Fleeting Moments and Fall Foliage: Reframing “Are We There Yet?”


I love Vermont.

I do, truly and deeply. Having not always lived here, a lot of what Vermont offers is new and shiny for me, like fall foliage (all too fleeting) – and snow. (I grew up in Florida. Palm trees and tropical weather dominated the landscape of my childhood.)

Stowe, church, foliage, fleeting moments
How great is Vermont – so quaint, so beautiful, so colorful?

Born and mostly raised in Vermont, my kids take it all for granted – the fantastic school system, sledding down my parents’ hill in the winter, the lack of billboards, and the relative safety they enjoy here. (Did I mention I grew up in Ted Bundy’s Florida? My mother never let me go to the mall alone. To this day, I think it makes her nervous when I tell her of a solo shopping outing.)

Most of all, my kids take the fleeting moments of fall foliage in Vermont for granted.

Kids, foliage, neighborhood, fleeting moments
To be fair, they get this view 100 steps from our house.

Much to my chagrin, I discovered this fact last year when my then-fiancé and I took them leaf peeping for a fun family outing. The weather cooperated perfectly – 70’s and sunny. What wasn’t to love? 

As it turns out, the car ride left much to be desired, mostly due to this conversation:

Kids: “Mom! Are we there yet?”
Me: “What do you mean? We’re leaf peeping.”
Kids: “But are we there yet?”
Me: “We’re leaf peeping! This is the ‘there’. Look out your window.”
Kids: “You mean we’re just going to drive around and do nothing but look at TREES????”
Me: “Yes! People come from all over the world every fall just to watch the leaves change color in Vermont. Aren’t we lucky that we live here and don’t have to go that far?”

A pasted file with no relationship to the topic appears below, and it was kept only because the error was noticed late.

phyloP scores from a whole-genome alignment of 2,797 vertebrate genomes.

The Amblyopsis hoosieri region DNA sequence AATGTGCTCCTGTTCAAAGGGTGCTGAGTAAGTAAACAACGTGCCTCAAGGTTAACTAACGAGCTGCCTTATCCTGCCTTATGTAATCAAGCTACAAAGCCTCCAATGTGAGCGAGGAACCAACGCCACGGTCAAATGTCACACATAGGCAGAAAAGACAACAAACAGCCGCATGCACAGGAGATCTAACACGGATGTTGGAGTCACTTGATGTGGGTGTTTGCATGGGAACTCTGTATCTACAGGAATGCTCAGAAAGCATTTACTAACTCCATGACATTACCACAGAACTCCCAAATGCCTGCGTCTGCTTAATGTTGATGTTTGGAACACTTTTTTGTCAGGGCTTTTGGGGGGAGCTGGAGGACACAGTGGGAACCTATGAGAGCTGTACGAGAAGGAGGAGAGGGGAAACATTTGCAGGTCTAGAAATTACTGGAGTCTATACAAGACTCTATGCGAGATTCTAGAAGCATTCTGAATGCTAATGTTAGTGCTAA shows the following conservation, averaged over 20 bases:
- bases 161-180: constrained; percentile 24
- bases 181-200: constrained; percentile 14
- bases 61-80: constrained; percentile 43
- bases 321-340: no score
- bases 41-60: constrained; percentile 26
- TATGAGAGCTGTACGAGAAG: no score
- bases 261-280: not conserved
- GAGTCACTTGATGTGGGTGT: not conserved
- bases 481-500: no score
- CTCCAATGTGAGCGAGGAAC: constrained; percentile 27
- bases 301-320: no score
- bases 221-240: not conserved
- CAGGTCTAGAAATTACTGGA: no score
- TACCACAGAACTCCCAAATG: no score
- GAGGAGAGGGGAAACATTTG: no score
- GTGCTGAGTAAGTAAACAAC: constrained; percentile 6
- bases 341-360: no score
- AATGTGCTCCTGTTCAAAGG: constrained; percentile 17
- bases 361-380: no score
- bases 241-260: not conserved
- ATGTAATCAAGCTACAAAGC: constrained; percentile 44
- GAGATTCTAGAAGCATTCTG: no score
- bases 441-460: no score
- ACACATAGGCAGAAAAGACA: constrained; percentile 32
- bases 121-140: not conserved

Kids: “Okay, Mom… but when are we going to get there?”
Me: “This IS the ‘there’!!!!!”

*Sigh*. You get my drift. This conversation repeated itself a few times on our drive through Smuggler’s Notch and into Stowe.  As planned, we got out of the car and took a little walk on the bike path.

For my son, then 9, and my daughter, then 5, “walking” meant anything from a painfully slow shuffle to me sprinting to catch up with them before a bike ran them over.

Son, walking, foliage, fleeting

A scuffle ensued, with whining, and crying over who got to carry the Goldfish bag and who got to dole out the crackers. In other words, we “enjoyed” a typical outing with kids.

Despite their complaining and the Goldfish drama, the beauty of the colors and the leaves falling all around us overwhelmed me in the most positive way and brought me a sense of peace. Finally, my daughter joined in on my sense of wonder.

She found “pink” leaves on the path and quickly discovered that pink leaves are the backside of red leaves. “Mommy, look. Pink” (turning leaf around) “red. Pink, red.”

daughter, pink, leaf, fleeting

Good girl. That’s the spirit. When we got back into the car, my son wanted me to point out the red trees to him while he read in the back of the car. World’s laziest leaf peeper. Teenage years here we come.

After we all got home, I found myself reflecting on my answer to their persistent question of “are we there yet”? “This is the ‘there’.” Because, after all, it’s all about the journey, right? Parenthood, childhood, it’s a journey. There is no “there”. Every fleeting moment is the “there” and inherent tensions exist in that journey.

They want to grow up, be independent, move on, be in charge. They want to get “there”. I want them to stay little, to need me, to create memories, to enjoy our time together. I want them to hang out “here”.

fleeting, foliage, stream
My kiddos keep moving, just like that stream.

Vermont is a great place to raise kids. On top of all of its ingredients for a charmed childhood, Vermont also reminds parents to pay attention to time passing. Seasons change, spectacularly, and Vermont makes the passing of time hard to ignore.

foliage, fleeting, leaf peeping
Seriously, I cannot stop taking pictures.

In the midst of the messiness and chaos, and the joy and insanity of raising little kids, Vermont forces us to look up and see what’s around us.

Lift your head, open your eyes, and look at the leaves – for no other purpose than observing them in all their colorful glory. They make us feel connected to something bigger. Those brilliant leaves also represent a fleeting moment in time – just like childhood, and if the little voices in the backseat complain, that’s part of it, too. This is the “there”. Take time to enjoy it because, just like fall foliage, it doesn’t last forever, and you wouldn’t want to miss it.

How do you enjoy the journey? How do you encourage your kids to enjoy it with you?


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